P- Reviewer: Delgado JS, Mandi Y, Pellicano R, Shibata T, Siavoshi F S- Editor: Ma YJ L- Editor: Kerr C E- Editor: Wang CH
Published online Apr 7, 2015. doi: 10.3748/wjg.v21.i13.3773
Peer-review started: September 3, 2014
First decision: October 29, 2014
Revised: November 18, 2014
Accepted: December 14, 2014
Article in press: December 16, 2014
Published online: April 7, 2015
Diffuse large B cell lymphoma (DLBCL) of the stomach is a heterogenous disease. There are tumors without histological evidence of mucosa-associated lymphoid tissue (MALT) lymphoma, which are classified as pure or de novo DLBCL and those with evidence of MALT, which are classified as DLBCL (MALT). The association between Helicobacter pylori (H. pylori) and gastric MALT lymphoma and remission with H. pylori eradication was shown in the 1990s. In recent years, scientists from Taiwan and others have shown that high-grade gastric lymphomas may be dependent on H. pylori and eradication of this microorganism is effective in these cases. This entity is biologically distinct from H. pylori (-) cases and has a better clinical outcome. There are sufficient data about the complete remission in some of these cases with brief treatment with antibiotics. With this strategy, it is possible to save some of these cases from the harmful effects of standard chemotherapy. It is time to treat these cases with H. pylori eradication. However, strict histopathological follow-up is crucial and histopathological response must be evaluated according to the scoring system proposed by Groupe d’Etude des Lymphomes de l’Adulte. If there is no sufficient response, chemotherapy must be given immediately. These results suggest that H. pylori dependency and high-grade transformation in gastric MALT lymphomas are distinct events.
Core tip: The association between Helicobacter pylori (H. pylori) and gastric mucosa-associated lymphoid tissue lymphoma has a long history and H. pylori eradication is the standard of care in these cases. In recent years, it has been shown that high-grade, early-stage gastric lymphoma may be dependent on H. pylori and eradication of this microorganism may be curative in some of the cases with gastric diffuse large B cell lymphoma. However, chemotherapy is a standard approach in cases unresponsive to H. pylori eradication.
Citation: Paydas S.
Helicobacter pylorieradication in gastric diffuse large B cell lymphoma. World J Gastroenterol 2015; 21(13): 3773-3776
- URL: https://www.wjgnet.com/1007-9327/full/v21/i13/3773.htm
- DOI: https://dx.doi.org/10.3748/wjg.v21.i13.3773
Diffuse large B cell lymphoma (DLBCL) of the stomach is a heterogenous disease entity and includes lymphomas with or without mucosa-associated lymphoid tissue (MALT) features in WHO classification. Tumors without histological evidence of MALT lymphoma, dense infiltration of centrocyte like cells in the lamina propria, and typical lymphoepithelial lesions are classified as pure or de novo DLBCL and those with evidence of MALT are classified as DLBCL (MALT)[2,3]. The association between Helicobacter pylori (H. pylori) and gastric MALT lymphoma and remission with H. pylori eradication (HPE) is an old story. In recent years, this association has been shown in de novo gastric DLBCL and HPE is effective in this disease. There are sufficient data about HPE in these cases and it is time to treat these cases with 2 wk antibiotics and to save these cases from the harmful effects of standard chemotherapy. For this aim we can use large-scale data about HPE for MALT and we must be ready to draw an analogy from gastric MALT lymphoma for gastric DLBCL.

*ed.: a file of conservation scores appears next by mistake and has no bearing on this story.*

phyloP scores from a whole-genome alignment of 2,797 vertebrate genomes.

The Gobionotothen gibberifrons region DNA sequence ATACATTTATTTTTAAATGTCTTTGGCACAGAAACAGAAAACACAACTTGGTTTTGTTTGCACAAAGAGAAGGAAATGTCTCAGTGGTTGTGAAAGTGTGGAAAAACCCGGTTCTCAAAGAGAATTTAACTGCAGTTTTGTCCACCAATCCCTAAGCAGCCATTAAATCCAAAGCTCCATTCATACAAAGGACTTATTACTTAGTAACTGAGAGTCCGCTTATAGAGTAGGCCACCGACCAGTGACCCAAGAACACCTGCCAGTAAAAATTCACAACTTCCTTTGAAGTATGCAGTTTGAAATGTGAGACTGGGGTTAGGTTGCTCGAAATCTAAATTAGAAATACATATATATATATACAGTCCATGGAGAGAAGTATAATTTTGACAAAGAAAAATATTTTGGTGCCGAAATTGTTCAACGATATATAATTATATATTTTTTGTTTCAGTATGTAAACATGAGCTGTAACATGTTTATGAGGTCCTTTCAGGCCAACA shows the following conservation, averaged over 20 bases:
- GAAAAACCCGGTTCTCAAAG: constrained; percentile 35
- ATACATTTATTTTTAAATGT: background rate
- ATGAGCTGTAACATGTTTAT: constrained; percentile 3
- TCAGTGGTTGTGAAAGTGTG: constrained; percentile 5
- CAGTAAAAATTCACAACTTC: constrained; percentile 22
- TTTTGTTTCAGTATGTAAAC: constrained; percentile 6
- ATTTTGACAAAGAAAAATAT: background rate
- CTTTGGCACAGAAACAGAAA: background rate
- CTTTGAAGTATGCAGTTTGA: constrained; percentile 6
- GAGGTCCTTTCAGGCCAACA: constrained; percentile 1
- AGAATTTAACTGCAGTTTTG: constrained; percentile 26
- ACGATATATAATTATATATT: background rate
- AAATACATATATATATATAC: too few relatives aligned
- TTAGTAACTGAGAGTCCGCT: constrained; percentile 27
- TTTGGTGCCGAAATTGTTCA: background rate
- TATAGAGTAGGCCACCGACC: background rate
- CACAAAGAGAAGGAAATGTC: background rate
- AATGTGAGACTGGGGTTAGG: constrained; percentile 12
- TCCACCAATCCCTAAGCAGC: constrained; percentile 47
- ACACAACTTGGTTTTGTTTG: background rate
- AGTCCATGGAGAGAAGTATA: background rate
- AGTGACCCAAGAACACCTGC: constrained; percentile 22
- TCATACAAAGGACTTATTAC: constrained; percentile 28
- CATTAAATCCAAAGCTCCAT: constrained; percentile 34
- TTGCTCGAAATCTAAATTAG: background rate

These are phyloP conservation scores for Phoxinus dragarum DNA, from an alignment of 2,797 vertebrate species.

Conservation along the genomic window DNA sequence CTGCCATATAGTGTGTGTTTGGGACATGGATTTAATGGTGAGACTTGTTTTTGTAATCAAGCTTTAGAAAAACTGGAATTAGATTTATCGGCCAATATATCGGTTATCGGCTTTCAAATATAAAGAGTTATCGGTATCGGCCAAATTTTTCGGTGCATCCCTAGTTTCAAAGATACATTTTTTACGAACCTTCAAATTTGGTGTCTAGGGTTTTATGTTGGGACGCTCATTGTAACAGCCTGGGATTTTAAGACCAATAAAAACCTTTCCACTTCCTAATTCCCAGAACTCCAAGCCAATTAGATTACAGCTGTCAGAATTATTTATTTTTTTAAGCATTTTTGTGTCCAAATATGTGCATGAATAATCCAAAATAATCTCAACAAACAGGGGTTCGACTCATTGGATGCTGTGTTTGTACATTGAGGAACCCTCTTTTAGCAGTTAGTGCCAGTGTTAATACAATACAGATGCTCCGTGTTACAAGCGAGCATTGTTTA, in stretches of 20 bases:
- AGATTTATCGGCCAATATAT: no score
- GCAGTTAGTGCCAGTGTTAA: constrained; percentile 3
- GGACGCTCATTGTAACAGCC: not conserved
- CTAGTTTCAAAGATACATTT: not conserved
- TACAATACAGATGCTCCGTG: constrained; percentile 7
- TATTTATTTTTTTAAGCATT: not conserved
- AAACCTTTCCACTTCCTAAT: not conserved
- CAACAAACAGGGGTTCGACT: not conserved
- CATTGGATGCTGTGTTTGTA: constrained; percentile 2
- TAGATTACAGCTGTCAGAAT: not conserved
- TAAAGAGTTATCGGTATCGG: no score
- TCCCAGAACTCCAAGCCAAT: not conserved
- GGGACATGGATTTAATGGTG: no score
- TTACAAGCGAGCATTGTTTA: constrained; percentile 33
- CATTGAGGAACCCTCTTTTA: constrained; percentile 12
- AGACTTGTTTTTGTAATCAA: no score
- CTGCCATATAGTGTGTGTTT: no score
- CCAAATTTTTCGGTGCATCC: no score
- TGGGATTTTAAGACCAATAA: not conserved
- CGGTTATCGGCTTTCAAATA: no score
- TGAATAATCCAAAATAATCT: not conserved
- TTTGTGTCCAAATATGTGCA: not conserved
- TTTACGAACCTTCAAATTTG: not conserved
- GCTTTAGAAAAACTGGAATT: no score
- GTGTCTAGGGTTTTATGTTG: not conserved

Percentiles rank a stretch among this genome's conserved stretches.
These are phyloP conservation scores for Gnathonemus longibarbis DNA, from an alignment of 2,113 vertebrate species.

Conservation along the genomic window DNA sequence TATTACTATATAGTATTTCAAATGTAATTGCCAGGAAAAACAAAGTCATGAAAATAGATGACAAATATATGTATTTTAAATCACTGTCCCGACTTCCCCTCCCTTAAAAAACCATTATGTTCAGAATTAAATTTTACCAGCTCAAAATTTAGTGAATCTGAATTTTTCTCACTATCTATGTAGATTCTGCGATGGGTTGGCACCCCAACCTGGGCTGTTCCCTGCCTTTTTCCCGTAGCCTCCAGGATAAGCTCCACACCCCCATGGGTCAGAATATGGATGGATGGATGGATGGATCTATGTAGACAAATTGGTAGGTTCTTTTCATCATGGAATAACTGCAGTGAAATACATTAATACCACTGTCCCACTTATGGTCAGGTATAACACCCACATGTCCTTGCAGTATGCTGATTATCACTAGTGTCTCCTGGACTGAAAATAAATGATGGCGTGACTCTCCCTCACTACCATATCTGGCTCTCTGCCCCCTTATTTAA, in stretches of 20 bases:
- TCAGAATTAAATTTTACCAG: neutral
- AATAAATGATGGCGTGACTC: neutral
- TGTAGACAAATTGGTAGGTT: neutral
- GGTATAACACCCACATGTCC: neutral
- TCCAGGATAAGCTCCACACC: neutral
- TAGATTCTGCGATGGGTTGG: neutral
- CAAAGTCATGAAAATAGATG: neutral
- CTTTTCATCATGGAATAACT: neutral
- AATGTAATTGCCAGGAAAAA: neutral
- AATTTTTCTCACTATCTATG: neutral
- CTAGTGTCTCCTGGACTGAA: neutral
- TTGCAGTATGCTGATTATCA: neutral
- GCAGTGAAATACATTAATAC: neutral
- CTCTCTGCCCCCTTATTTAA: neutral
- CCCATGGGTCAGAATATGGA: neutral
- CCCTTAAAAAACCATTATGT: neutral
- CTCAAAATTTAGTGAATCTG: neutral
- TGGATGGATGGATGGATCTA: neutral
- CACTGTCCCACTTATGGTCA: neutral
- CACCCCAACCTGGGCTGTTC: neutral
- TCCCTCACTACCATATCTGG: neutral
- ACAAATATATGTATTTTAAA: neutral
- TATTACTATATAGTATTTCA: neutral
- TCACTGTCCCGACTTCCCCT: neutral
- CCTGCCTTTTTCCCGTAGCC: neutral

In the early 1990s, a high incidence of H. pylori-related gastritis was described by Wotherspoon in patients with gastric MALT lymphoma. Complete histological remission of gastric MALT lymphoma by HPE was detected in five of six cases in 1993[4,5]. In the past 20 years, complete pathological response (pCR) in H. pylori (+) gastric MALT lymphoma has been reported in 47%-100% of these patients[6-9]. The most important factors in response to HPE are tumor stage, depth of invasion, and localization, as well as geographic region[8-10]. Lymphoma regression has been reported in > 80% of cases confined to the submucosa, and in about 50% of cases with deeper invasion. Distal lesions are more responsive to HPE than proximal lesions (92% vs 76%). A higher response rate has been found in Asian than western populations (84% vs 74%). These factors may also determine the response to HPE in gastric DLBCL. Another important point is the use of highly heterogenous pathological response criteria after HPE in MALT lymphoma studies. Scoring for histopathological response proposed by Groupe d’Etude des Lymphomes de l’Adulte, which is European Gastro-Intestinal Lymphoma Study consensus report, is the recommended system for MALT lymphomas and this scoring system must be used also for gastric DLBCL[9,11].